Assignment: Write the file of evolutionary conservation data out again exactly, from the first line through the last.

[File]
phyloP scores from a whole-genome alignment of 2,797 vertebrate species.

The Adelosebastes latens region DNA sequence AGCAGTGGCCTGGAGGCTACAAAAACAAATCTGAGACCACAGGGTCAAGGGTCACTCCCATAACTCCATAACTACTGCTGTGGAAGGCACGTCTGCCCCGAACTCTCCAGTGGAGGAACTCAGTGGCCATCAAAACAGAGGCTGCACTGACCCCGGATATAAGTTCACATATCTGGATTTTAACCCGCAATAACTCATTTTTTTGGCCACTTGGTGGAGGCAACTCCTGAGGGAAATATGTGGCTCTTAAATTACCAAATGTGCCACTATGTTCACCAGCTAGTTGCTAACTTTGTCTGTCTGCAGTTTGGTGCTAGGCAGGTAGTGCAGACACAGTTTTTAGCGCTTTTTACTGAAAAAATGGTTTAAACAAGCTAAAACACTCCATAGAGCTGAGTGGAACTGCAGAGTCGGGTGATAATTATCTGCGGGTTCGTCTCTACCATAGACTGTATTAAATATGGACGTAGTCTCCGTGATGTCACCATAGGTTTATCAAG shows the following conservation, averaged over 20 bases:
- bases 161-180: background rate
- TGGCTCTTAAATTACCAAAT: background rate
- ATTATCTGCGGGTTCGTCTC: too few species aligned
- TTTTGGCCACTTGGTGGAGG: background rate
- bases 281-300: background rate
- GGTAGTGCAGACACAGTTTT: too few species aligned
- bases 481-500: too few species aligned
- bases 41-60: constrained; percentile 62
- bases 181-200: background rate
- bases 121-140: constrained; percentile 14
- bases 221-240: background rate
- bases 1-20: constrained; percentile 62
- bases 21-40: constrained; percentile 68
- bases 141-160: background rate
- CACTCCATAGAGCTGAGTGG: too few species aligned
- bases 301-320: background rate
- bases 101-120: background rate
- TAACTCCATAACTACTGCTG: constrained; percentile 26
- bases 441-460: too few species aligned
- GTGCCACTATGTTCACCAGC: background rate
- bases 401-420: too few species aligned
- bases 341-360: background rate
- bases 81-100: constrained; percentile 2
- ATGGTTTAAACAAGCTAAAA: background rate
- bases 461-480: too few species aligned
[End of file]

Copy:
phyloP scores from a whole-genome alignment of 2,797 vertebrate species.

The Adelosebastes latens region DNA sequence AGCAGTGGCCTGGAGGCTACAAAAACAAATCTGAGACCACAGGGTCAAGGGTCACTCCCATAACTCCATAACTACTGCTGTGGAAGGCACGTCTGCCCCGAACTCTCCAGTGGAGGAACTCAGTGGCCATCAAAACAGAGGCTGCACTGACCCCGGATATAAGTTCACATATCTGGATTTTAACCCGCAATAACTCATTTTTTTGGCCACTTGGTGGAGGCAACTCCTGAGGGAAATATGTGGCTCTTAAATTACCAAATGTGCCACTATGTTCACCAGCTAGTTGCTAACTTTGTCTGTCTGCAGTTTGGTGCTAGGCAGGTAGTGCAGACACAGTTTTTAGCGCTTTTTACTGAAAAAATGGTTTAAACAAGCTAAAACACTCCATAGAGCTGAGTGGAACTGCAGAGTCGGGTGATAATTATCTGCGGGTTCGTCTCTACCATAGACTGTATTAAATATGGACGTAGTCTCCGTGATGTCACCATAGGTTTATCAAG shows the following conservation, averaged over 20 bases:
- bases 161-180: background rate
- TGGCTCTTAAATTACCAAAT: background rate
- ATTATCTGCGGGTTCGTCTC: too few species aligned
- TTTTGGCCACTTGGTGGAGG: background rate
- bases 281-300: background rate
- GGTAGTGCAGACACAGTTTT: too few species aligned
- bases 481-500: too few species aligned
- bases 41-60: constrained; percentile 62
- bases 181-200: background rate
- bases 121-140: constrained; percentile 14
- bases 221-240: background rate
- bases 1-20: constrained; percentile 62
- bases 21-40: constrained; percentile 68
- bases 141-160: background rate
- CACTCCATAGAGCTGAGTGG: too few species aligned
- bases 301-320: background rate
- bases 101-120: background rate
- TAACTCCATAACTACTGCTG: constrained; percentile 26
- bases 441-460: too few species aligned
- GTGCCACTATGTTCACCAGC: background rate
- bases 401-420: too few species aligned
- bases 341-360: background rate
- bases 81-100: constrained; percentile 2
- ATGGTTTAAACAAGCTAAAA: background rate
- bases 461-480: too few species aligned